Welcome back to day two of our annual Movie Files Awards season. Hopefully you enjoyed my picks for the alternative top five of 2011, and are excited to see what else the week holds in store. Today is the most depressing list to make: the biggest disappointments of my year in film watching. These are not the worst films I watched all year by any stretch, they were just victims of too much hype from either my own personal expectations or from other’s experiences. A lot of the films on this list find themselves here because they reeked of mediocrity when they could’ve been so much more. There are no exclusions for this list, so any film I viewed in the year 2011 is eligible. With that, let’s take a look at the top five biggest disappointments of 2011.
The Best and Worst of 2011
Day Two: Top 5 Disappointments
Honorable Mentions: Buried (2010), The Crucible (1996), Harry Potter and the Goblet of Fire (2006)
5. Close Encounters of the Third Kind (1977, dir. Steven Spielberg) – 2 Stars
— Amazon — IMDB — Netflix —
This is a film that I have owned for years and never got around to watching until recently. As some might know, I will be teaching a film class this coming semester at my university, and I thought that Close Encounters would be a perfect film to discuss science fiction; not only is it a legend in the field, but it is directed by arguably the most influential director of all time. When I was finished, not only did it get rubbed out of my class syllabus, I was left asking “why the hell is this considered a classic”? I understand that in the late 1970s the film must’ve been a spectacle to behold, but that doesn’t mean it’s very entertaining, and it isn’t. The story plods along, and a lot of the scenes with potentially interesting alien interactions are destroyed by the silly piano conversations that are conducted. For such a classic – and a film on the AFI top 100 movies list – I expected something more exciting, or at least profound. I never thought an alien film could be so uneventful.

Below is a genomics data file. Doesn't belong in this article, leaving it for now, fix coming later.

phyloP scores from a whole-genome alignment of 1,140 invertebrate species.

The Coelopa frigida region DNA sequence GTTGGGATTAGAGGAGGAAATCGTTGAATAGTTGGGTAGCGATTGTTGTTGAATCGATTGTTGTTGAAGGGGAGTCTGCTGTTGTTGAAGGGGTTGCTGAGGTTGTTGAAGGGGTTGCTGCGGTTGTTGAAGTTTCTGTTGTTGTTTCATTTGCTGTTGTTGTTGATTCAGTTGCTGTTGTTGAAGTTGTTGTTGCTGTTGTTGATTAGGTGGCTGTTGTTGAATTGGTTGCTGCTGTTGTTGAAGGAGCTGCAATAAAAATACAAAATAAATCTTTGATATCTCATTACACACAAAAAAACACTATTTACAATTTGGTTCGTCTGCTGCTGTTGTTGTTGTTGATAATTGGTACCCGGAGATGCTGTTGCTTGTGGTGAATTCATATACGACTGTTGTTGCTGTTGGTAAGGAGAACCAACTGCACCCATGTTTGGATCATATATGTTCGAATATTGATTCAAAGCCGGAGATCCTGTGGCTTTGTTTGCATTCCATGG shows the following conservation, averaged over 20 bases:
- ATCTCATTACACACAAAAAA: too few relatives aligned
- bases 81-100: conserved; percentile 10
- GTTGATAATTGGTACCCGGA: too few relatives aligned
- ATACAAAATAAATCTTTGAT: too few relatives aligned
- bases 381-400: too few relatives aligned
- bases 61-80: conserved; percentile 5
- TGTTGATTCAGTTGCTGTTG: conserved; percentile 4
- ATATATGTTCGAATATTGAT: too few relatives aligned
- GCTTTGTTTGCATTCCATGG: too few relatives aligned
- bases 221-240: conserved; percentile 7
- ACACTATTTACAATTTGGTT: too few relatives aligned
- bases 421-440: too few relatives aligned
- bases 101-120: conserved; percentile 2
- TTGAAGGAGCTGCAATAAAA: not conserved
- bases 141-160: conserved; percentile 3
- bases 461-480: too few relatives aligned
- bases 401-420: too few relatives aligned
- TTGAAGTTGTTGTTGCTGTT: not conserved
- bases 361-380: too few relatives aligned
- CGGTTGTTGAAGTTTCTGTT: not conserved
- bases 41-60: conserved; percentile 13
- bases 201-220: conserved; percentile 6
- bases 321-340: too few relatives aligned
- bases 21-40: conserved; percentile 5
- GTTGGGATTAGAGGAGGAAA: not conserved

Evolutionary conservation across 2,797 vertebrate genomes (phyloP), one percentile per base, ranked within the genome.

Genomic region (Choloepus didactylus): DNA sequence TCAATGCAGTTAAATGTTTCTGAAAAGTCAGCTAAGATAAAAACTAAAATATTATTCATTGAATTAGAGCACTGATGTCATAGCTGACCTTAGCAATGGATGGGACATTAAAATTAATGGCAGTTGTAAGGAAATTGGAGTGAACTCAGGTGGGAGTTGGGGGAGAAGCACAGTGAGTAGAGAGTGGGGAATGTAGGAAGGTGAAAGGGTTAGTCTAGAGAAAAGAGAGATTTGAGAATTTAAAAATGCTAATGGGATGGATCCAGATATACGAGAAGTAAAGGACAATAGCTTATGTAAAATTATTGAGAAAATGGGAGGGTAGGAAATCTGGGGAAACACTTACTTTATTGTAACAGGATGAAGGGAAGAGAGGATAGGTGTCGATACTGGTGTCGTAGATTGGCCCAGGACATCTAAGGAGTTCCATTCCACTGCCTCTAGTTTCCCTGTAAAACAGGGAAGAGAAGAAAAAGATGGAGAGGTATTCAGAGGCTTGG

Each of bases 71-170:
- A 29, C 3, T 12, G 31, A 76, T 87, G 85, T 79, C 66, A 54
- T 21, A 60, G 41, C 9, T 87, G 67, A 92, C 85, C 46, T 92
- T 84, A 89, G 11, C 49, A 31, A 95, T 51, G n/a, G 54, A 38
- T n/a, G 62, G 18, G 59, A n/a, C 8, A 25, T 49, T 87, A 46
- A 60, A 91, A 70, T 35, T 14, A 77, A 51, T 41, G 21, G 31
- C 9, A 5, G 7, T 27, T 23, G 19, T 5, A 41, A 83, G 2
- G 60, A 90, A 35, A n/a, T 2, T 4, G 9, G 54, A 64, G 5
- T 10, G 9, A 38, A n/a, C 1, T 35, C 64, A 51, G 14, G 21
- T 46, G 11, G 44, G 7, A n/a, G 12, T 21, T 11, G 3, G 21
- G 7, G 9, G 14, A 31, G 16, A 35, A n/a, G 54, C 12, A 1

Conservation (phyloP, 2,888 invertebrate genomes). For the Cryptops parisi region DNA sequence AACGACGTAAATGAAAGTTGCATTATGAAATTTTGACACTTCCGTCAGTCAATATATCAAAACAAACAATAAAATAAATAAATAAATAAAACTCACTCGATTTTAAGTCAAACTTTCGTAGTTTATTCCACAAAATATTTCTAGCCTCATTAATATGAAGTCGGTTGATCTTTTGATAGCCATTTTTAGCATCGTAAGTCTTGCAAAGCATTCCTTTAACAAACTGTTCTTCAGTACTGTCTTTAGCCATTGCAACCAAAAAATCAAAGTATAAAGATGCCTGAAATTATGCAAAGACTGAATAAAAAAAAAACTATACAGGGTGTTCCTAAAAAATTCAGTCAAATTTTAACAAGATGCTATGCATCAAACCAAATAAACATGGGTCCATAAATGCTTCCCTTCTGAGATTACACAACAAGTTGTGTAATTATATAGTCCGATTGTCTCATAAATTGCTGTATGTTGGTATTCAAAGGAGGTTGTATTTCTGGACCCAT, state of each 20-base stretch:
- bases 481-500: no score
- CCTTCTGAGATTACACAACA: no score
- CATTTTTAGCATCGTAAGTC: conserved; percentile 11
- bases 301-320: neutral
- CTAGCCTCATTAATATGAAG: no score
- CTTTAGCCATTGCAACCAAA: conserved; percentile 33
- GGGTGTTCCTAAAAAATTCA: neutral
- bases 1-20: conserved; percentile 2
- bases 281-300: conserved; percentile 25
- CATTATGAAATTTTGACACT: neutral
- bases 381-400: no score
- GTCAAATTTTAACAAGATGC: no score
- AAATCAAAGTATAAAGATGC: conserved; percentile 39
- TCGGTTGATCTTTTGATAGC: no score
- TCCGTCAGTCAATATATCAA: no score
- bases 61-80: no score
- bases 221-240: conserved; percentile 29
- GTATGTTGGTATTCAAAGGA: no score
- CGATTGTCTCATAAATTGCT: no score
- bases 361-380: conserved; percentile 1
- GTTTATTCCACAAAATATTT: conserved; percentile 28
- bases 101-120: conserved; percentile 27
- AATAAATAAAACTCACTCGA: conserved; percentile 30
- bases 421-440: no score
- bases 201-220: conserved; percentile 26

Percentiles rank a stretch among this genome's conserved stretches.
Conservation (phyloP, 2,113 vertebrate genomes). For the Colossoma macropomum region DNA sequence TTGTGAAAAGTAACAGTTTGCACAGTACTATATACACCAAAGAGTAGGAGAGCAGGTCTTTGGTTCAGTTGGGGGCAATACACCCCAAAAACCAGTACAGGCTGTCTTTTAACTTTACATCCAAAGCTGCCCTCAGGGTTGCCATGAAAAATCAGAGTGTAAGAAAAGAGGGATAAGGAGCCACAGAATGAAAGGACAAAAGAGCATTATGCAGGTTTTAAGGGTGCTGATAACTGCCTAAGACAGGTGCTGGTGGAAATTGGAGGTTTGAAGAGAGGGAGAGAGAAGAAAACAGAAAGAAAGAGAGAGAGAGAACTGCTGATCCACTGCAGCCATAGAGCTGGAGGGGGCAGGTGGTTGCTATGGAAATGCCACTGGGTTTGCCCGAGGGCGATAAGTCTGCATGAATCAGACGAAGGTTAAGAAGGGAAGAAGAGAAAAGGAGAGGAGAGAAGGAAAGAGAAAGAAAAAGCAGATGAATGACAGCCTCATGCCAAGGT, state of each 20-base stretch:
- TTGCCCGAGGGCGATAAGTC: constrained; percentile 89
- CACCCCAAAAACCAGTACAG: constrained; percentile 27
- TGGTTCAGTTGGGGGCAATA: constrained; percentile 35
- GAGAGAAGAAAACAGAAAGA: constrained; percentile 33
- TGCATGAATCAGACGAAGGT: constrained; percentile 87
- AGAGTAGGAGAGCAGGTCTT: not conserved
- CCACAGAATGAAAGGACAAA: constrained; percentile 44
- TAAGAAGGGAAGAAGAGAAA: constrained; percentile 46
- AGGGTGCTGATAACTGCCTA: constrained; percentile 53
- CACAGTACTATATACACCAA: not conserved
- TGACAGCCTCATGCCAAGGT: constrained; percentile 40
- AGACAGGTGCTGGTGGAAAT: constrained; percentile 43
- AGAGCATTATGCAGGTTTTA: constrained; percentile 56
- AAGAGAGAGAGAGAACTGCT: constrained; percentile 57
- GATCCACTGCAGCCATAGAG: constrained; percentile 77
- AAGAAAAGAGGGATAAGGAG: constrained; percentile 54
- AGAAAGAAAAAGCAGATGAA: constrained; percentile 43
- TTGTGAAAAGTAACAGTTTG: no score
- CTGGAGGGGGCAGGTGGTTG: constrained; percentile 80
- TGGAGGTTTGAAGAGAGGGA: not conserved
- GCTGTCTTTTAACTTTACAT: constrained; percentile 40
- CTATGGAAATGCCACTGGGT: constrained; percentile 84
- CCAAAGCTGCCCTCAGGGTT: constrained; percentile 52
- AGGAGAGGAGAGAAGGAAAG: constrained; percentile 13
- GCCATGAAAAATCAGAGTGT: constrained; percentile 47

4. When a Stranger Calls (1979, dir. Fred Walton) – 1 1/2 Stars
— Amazon — IMDB — Netflix —
Here is a perfect example of a remake being better than its original. I watched the When a Stranger Calls remake from 2006 years ago, and that film is more of a survival/slasher film (slasher in the sense that we don’t know who the killer is, not in that there are a ton of deaths), where as this film is more of a drama/stalker film. That would’ve been acceptable if it wasn’t so slowly paced, and lacking any tension whatsoever. To be fair, the first 20 minutes of the film are solid, creepy, and exactly what I thought the entire 90 minutes would be like. When the opening scene ended, I had to double check that I actually played the movie from the beginning because I thought the whole film would revolve around this one incident. Instead, it focuses more on “what happens next”. Unfortunately, that next part isn’t very exciting. Not only does this film find its way on todays list because I expected a different type of film, but also because the film that I received was flat out boring. I can appreciate how this influenced future slasher flicks, but I’ll take Halloween, or Friday the 13th over this any day of the week.
3. The Twilight Saga: Breaking Dawn – Part 1 (2011, dir. Bill Condon) – 2 1/2 Stars
— Amazon — IMDB — Inside Pulse Movies — Netflix — We Love Cult —
It’s almost embarrassing to admit that I had any expectations heading into this film, but for a series that has done nothing but improve over the years, starting out with one of the worst movies of 2008 (Twilight), to a solid effort that I genuinely enjoyed in 2010 (The Twilight Saga: Eclipse), I hoped the trend would continue. Enter director Bill Condon. Condon’s directorial decisions nearly killed the entire film for me. There’s nothing Condon could’ve done to make Bella a character I like (fact: I loathe Bella and everything she stands for), or to make Jacob less of a whiny teenager, but my goodness, Condon could’ve made the film move along at a quicker pace, and not had the werewolves talking in a ridiculous voice at the climax of the film. There were moments – such as the wedding scene, or the “uh oh” realization scene – that I wanted to jump into the projectionist booth to see if the film had paused. It was infuriating. What upset me most, though, had to be the fact that because of a bad directorial decision, the film was nearly killed in its climax. I was taken completely out of the film when I heard these cartoon-like sounds with some ridiculous reverb effects echoing through the theatre. There is an interesting story to be told in The Twilight Saga, but Condon makes choices that get in the way of the story instead of letting the script do the work. I know I shouldn’t be invested in a tween romance series so deeply, but it’s incredibly disappointing when a solid story is nearly ruined by poor direction.
2. The Thing (2011, dir. Matthijs van Heijningen Jr.) – 1 1/2 Stars
— Amazon — IMDB — Inside Pulse Movies — Netflix —